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Shabbat Parashat Chayei Sarah | 5768

Moreshet Shaul



 
The View From Above - Excerpts from a Eulogy for Rav Tzvi Yehuda Kook
(5750 / 1990) - From Dabar L’dor pp. 108-113 - From the works of Rav Yisraeli zt”l
 
 Chazal tell us that when we say a Torah thought in the name of a deceased scholar, his lips “move in the grave” (Yevamot 97a). That is the purpose of memorial days. The gemara (Berachot 64a) also says that “the righteous do not have rest - not in this world and not in the one to come, as it says: ‘They will go from strength to strength’ (Tehillim 84:8).” There is a goal to come together with the tzaddik’s memory, to “make his lips move,” to hear what he would have said in order to know how to direct ourselves.
 “Rabbi Shimon ben Yochai said: ‘I have seen “men of elevation” (bnei aliyah)and they are few. If there are 1,000, my son and I are among them. If there are 100, my son and I are among them. If there are two, they are my son and I’” (Sukka 45b). These appear to be words of conceit. Only he and his son are men of an elevated level!? The truth is that this statement delineates the responsibility that rests upon such great people to not keep their Torah locked up for themselves but to let the public know that which they see and sense. “Men of elevation” refers to those who see things from a higher place. When a person sees an expanse, he sees something limited. . When one goes higher, his field of vision expands until he can see that which others cannot. Others may think that he is imagining something, but from his better vantage point and with the power of vision he is granted, he actually sees that which others cannot. It is his responsibility to share this with others.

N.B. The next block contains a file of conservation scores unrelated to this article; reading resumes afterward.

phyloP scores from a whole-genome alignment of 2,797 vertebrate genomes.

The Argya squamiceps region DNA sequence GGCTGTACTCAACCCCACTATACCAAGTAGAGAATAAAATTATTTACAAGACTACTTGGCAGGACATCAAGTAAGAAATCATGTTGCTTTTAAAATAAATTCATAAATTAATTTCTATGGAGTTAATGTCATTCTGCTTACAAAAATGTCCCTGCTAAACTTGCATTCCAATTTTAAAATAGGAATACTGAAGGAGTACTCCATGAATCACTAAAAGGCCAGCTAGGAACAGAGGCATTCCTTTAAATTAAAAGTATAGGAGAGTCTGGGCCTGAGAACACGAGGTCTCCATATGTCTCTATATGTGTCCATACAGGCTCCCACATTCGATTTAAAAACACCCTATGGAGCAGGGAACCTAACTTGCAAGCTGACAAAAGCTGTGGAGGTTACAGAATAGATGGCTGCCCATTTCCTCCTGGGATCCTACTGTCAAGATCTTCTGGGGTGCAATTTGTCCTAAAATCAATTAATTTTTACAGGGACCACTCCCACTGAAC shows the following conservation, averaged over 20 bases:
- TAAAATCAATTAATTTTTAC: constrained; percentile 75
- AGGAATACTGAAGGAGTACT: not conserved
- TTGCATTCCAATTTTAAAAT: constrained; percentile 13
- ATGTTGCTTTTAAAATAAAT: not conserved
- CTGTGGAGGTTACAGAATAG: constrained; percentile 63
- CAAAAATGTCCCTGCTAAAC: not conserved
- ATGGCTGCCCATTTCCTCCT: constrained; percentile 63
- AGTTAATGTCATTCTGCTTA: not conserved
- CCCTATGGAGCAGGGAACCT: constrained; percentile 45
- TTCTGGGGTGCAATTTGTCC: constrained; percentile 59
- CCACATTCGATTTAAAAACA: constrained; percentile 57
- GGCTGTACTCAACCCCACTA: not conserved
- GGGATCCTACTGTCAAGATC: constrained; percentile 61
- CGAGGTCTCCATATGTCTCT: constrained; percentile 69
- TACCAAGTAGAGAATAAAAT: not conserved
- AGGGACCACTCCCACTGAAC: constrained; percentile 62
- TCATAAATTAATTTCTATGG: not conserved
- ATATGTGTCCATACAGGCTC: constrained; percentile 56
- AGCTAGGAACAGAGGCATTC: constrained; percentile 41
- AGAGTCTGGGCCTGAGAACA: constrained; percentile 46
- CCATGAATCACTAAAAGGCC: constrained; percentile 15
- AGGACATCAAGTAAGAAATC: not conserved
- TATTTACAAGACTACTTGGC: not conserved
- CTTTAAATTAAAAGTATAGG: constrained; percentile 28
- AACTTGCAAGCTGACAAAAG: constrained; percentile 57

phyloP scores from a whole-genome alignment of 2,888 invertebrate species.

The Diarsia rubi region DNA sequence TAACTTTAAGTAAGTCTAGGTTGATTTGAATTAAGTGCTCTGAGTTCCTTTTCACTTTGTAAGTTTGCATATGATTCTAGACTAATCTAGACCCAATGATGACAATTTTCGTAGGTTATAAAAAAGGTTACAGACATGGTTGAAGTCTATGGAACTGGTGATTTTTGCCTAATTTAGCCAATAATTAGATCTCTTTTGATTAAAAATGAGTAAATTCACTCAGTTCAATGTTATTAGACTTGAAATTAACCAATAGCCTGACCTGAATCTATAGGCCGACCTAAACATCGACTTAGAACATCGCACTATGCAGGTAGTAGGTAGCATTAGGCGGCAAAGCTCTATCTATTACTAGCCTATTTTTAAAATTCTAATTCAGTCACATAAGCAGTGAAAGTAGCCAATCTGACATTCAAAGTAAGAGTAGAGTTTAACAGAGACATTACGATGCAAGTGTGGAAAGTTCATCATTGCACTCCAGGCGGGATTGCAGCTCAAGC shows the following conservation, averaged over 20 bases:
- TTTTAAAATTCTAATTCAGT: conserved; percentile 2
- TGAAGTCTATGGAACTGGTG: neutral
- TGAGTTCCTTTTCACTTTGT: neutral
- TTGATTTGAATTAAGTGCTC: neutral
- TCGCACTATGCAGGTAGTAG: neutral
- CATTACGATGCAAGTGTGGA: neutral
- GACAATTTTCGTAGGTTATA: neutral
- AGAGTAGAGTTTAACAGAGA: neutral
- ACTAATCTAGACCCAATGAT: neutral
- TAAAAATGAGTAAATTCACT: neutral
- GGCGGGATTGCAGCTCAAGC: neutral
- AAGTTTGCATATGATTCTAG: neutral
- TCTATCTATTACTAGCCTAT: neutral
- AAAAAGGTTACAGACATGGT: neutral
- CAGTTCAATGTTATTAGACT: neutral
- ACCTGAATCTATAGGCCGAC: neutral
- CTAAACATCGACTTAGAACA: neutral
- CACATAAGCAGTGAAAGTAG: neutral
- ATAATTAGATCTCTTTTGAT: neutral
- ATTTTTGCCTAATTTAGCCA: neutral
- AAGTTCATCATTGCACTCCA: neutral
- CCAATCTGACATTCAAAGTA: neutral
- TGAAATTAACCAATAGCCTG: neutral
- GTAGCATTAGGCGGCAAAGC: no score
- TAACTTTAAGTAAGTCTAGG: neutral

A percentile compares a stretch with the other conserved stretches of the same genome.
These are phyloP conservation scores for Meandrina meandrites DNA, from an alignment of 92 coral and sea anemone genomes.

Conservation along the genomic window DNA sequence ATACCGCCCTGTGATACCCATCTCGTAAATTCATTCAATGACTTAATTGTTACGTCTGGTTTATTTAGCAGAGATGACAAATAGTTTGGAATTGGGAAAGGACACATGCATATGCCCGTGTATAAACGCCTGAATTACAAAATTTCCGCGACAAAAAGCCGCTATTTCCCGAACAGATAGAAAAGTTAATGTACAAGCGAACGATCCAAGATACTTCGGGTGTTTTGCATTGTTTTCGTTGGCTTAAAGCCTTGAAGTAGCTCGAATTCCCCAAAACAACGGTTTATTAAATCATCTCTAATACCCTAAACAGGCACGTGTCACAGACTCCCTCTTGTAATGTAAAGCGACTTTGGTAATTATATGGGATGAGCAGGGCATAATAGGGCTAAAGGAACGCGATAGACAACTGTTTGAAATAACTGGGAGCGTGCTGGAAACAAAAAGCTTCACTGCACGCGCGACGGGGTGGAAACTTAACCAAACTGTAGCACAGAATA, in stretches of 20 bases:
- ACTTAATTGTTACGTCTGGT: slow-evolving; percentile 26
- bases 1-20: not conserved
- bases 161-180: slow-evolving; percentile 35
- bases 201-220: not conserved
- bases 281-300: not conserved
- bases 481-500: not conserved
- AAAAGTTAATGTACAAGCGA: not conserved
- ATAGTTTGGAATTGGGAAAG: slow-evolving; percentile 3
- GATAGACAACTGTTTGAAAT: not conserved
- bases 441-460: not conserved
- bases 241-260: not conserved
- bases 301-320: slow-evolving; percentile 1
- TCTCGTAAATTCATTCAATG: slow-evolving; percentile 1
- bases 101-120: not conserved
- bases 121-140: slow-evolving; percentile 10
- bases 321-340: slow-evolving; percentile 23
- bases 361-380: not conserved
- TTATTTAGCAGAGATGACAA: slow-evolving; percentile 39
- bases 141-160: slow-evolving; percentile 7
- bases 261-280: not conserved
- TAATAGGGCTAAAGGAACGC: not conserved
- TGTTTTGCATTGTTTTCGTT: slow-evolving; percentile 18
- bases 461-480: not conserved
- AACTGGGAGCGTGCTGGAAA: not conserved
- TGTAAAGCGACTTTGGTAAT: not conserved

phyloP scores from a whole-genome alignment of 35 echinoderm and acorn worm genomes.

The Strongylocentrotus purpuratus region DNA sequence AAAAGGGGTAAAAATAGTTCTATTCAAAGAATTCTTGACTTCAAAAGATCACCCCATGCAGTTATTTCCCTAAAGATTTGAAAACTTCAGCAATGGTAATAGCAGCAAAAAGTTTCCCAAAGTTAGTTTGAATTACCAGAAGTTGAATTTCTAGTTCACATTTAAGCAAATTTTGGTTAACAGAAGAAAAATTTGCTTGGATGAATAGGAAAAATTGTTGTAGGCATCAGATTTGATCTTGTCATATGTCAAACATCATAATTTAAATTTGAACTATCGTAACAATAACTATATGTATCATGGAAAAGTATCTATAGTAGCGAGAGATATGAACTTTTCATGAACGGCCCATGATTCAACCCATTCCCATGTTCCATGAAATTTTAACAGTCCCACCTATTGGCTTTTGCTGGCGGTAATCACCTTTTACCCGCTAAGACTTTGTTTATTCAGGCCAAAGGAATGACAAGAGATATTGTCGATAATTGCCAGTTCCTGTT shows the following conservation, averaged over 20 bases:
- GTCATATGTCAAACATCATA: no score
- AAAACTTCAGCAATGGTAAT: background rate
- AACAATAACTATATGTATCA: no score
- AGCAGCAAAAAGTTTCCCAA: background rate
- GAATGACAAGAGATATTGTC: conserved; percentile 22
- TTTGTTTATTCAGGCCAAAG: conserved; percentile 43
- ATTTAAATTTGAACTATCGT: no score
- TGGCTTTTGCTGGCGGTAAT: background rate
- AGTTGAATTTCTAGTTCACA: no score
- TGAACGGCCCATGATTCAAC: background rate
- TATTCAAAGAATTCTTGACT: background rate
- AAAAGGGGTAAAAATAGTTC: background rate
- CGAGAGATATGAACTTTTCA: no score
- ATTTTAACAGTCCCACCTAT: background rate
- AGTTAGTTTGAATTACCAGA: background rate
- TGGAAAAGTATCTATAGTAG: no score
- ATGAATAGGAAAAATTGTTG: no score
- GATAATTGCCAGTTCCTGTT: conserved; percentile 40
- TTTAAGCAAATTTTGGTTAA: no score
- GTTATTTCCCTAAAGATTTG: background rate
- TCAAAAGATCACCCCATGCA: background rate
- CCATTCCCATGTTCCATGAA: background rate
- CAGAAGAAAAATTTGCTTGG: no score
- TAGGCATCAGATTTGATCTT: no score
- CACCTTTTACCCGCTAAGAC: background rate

When the Rambam (introduction to Moreh Nevuchim) describes prophecy, he employs a parable of one who walks in the dark of night, where one cannot discern between a person and a pole. Suddenly there is a flash of lightening and, for a moment, everything becomes light and he can see objects clearly. In general, people go through life without knowing what and how, and they do not see the causal development of things. However, if Hashem grants one prophecy, he gets flashes. There are lesser prophets and greater ones, with the greatest being Moshe, for whom the flashes were so consistent that it was almost as if the night was permanently light. In a parallel manner, this is the idea of men of elevation, of the unique in a generation, like Rabbi Shimon ben Yochai, whether there be a hundred or two. We may be a small minority and many may scoff at us, claiming that we hallucinate rather than see. The job of bnei aliyah [i.e., our mentors, such as Rav Tzvi Yehuda]though is to see matters clearly and share them with others.
 “The glorious is Israel, on your high places is a chalal (corpse)” (Shmuel II, 1:19). The word chalal has a double meaning. It refers to a slain person, in this case, King Shaul, whom David was eulogizing. However, it also means a vacuum, an area that remains empty. No one could take his place. In such a case, one has to come together with the memory of the great person who left a void and try to hear that which he would have said. Today when we gather to remember Rav Tzvi Yehuda z.t.l., we feel the void. While there is a heavenly decree that after a year the deceased is forgotten from the heart (Pesachim 54b), when there is a void, the void is more discernable as time goes on. Woe unto us that we are missing the personality who would have told us what we need to know today.
 [Rav Yisraeli went on to describe the situation. On one hand, confused Israeli leaders considered giving away precious pieces of land, which they figured they were entitled to do. On the other hand, he pointed at the miracle of the collapse of the Soviet Union and the aliyah of the Jews who were almost lost to us. He urged people to hold on to the belief in Hashem, which is so basic to the Jewish soul, a theme which was indicative Rav Tzvi Yehuda’s message.]
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